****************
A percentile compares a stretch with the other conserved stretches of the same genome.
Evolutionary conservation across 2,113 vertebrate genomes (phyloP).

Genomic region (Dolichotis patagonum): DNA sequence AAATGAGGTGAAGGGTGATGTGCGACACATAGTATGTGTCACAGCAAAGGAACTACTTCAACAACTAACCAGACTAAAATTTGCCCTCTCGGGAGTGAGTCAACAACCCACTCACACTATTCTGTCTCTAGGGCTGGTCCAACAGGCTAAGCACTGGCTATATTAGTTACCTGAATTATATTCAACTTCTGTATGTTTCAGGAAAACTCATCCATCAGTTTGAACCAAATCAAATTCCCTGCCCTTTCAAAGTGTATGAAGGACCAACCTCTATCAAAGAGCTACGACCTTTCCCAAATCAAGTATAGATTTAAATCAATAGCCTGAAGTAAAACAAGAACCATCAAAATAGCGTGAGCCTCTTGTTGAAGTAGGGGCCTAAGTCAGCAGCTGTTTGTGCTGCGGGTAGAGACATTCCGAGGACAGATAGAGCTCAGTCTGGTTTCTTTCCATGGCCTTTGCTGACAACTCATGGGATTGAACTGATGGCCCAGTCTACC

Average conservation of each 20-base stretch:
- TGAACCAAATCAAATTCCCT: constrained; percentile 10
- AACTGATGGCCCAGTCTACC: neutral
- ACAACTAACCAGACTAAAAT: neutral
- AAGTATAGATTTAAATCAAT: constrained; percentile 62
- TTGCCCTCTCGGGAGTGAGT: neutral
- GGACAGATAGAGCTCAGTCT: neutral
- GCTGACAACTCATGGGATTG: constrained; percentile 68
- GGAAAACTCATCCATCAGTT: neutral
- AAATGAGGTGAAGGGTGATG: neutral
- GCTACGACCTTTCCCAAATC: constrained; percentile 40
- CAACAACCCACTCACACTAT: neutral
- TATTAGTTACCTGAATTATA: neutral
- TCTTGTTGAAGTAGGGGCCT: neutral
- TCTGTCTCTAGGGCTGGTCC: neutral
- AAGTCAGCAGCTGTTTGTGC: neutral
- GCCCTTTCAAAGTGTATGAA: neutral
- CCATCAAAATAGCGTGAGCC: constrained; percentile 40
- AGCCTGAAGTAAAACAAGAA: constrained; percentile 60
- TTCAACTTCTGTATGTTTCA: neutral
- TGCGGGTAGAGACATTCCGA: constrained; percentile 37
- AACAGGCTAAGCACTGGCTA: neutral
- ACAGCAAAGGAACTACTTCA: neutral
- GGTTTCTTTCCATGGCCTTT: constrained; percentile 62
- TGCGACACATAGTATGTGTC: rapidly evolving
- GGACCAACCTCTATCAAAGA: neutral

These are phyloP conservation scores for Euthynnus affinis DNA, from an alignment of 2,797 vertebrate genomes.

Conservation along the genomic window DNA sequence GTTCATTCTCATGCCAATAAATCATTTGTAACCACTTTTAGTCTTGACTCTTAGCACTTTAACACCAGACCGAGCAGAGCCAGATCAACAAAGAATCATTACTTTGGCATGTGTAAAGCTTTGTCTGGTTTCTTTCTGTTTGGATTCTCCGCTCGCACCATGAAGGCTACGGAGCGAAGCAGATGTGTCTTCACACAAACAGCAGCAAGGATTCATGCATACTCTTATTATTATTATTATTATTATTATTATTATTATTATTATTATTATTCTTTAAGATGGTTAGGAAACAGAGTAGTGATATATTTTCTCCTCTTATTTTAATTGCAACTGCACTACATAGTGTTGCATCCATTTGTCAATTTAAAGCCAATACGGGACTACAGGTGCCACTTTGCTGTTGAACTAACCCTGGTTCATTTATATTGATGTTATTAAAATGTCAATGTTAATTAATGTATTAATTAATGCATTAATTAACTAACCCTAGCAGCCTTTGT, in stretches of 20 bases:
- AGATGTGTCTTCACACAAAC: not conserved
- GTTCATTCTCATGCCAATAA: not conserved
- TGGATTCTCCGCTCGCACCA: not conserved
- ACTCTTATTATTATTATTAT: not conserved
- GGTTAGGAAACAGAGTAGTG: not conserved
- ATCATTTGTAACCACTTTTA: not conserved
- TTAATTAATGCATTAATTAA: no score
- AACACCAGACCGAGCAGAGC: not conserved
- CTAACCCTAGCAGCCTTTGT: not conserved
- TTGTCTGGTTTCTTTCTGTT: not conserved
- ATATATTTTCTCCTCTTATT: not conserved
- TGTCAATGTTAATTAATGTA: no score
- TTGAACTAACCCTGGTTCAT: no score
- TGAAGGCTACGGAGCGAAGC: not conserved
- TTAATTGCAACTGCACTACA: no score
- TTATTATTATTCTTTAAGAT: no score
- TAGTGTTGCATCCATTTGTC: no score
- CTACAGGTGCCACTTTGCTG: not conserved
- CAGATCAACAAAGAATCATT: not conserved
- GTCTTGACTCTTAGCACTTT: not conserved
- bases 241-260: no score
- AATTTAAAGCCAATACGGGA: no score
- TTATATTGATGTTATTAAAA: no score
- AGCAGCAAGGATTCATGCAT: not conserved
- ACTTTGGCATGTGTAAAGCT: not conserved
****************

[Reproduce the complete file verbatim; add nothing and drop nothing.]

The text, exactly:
A percentile compares a stretch with the other conserved stretches of the same genome.
Evolutionary conservation across 2,113 vertebrate genomes (phyloP).

Genomic region (Dolichotis patagonum): DNA sequence AAATGAGGTGAAGGGTGATGTGCGACACATAGTATGTGTCACAGCAAAGGAACTACTTCAACAACTAACCAGACTAAAATTTGCCCTCTCGGGAGTGAGTCAACAACCCACTCACACTATTCTGTCTCTAGGGCTGGTCCAACAGGCTAAGCACTGGCTATATTAGTTACCTGAATTATATTCAACTTCTGTATGTTTCAGGAAAACTCATCCATCAGTTTGAACCAAATCAAATTCCCTGCCCTTTCAAAGTGTATGAAGGACCAACCTCTATCAAAGAGCTACGACCTTTCCCAAATCAAGTATAGATTTAAATCAATAGCCTGAAGTAAAACAAGAACCATCAAAATAGCGTGAGCCTCTTGTTGAAGTAGGGGCCTAAGTCAGCAGCTGTTTGTGCTGCGGGTAGAGACATTCCGAGGACAGATAGAGCTCAGTCTGGTTTCTTTCCATGGCCTTTGCTGACAACTCATGGGATTGAACTGATGGCCCAGTCTACC

Average conservation of each 20-base stretch:
- TGAACCAAATCAAATTCCCT: constrained; percentile 10
- AACTGATGGCCCAGTCTACC: neutral
- ACAACTAACCAGACTAAAAT: neutral
- AAGTATAGATTTAAATCAAT: constrained; percentile 62
- TTGCCCTCTCGGGAGTGAGT: neutral
- GGACAGATAGAGCTCAGTCT: neutral
- GCTGACAACTCATGGGATTG: constrained; percentile 68
- GGAAAACTCATCCATCAGTT: neutral
- AAATGAGGTGAAGGGTGATG: neutral
- GCTACGACCTTTCCCAAATC: constrained; percentile 40
- CAACAACCCACTCACACTAT: neutral
- TATTAGTTACCTGAATTATA: neutral
- TCTTGTTGAAGTAGGGGCCT: neutral
- TCTGTCTCTAGGGCTGGTCC: neutral
- AAGTCAGCAGCTGTTTGTGC: neutral
- GCCCTTTCAAAGTGTATGAA: neutral
- CCATCAAAATAGCGTGAGCC: constrained; percentile 40
- AGCCTGAAGTAAAACAAGAA: constrained; percentile 60
- TTCAACTTCTGTATGTTTCA: neutral
- TGCGGGTAGAGACATTCCGA: constrained; percentile 37
- AACAGGCTAAGCACTGGCTA: neutral
- ACAGCAAAGGAACTACTTCA: neutral
- GGTTTCTTTCCATGGCCTTT: constrained; percentile 62
- TGCGACACATAGTATGTGTC: rapidly evolving
- GGACCAACCTCTATCAAAGA: neutral

These are phyloP conservation scores for Euthynnus affinis DNA, from an alignment of 2,797 vertebrate genomes.

Conservation along the genomic window DNA sequence GTTCATTCTCATGCCAATAAATCATTTGTAACCACTTTTAGTCTTGACTCTTAGCACTTTAACACCAGACCGAGCAGAGCCAGATCAACAAAGAATCATTACTTTGGCATGTGTAAAGCTTTGTCTGGTTTCTTTCTGTTTGGATTCTCCGCTCGCACCATGAAGGCTACGGAGCGAAGCAGATGTGTCTTCACACAAACAGCAGCAAGGATTCATGCATACTCTTATTATTATTATTATTATTATTATTATTATTATTATTATTATTATTCTTTAAGATGGTTAGGAAACAGAGTAGTGATATATTTTCTCCTCTTATTTTAATTGCAACTGCACTACATAGTGTTGCATCCATTTGTCAATTTAAAGCCAATACGGGACTACAGGTGCCACTTTGCTGTTGAACTAACCCTGGTTCATTTATATTGATGTTATTAAAATGTCAATGTTAATTAATGTATTAATTAATGCATTAATTAACTAACCCTAGCAGCCTTTGT, in stretches of 20 bases:
- AGATGTGTCTTCACACAAAC: not conserved
- GTTCATTCTCATGCCAATAA: not conserved
- TGGATTCTCCGCTCGCACCA: not conserved
- ACTCTTATTATTATTATTAT: not conserved
- GGTTAGGAAACAGAGTAGTG: not conserved
- ATCATTTGTAACCACTTTTA: not conserved
- TTAATTAATGCATTAATTAA: no score
- AACACCAGACCGAGCAGAGC: not conserved
- CTAACCCTAGCAGCCTTTGT: not conserved
- TTGTCTGGTTTCTTTCTGTT: not conserved
- ATATATTTTCTCCTCTTATT: not conserved
- TGTCAATGTTAATTAATGTA: no score
- TTGAACTAACCCTGGTTCAT: no score
- TGAAGGCTACGGAGCGAAGC: not conserved
- TTAATTGCAACTGCACTACA: no score
- TTATTATTATTCTTTAAGAT: no score
- TAGTGTTGCATCCATTTGTC: no score
- CTACAGGTGCCACTTTGCTG: not conserved
- CAGATCAACAAAGAATCATT: not conserved
- GTCTTGACTCTTAGCACTTT: not conserved
- bases 241-260: no score
- AATTTAAAGCCAATACGGGA: no score
- TTATATTGATGTTATTAAAA: no score
- AGCAGCAAGGATTCATGCAT: not conserved
- ACTTTGGCATGTGTAAAGCT: not conserved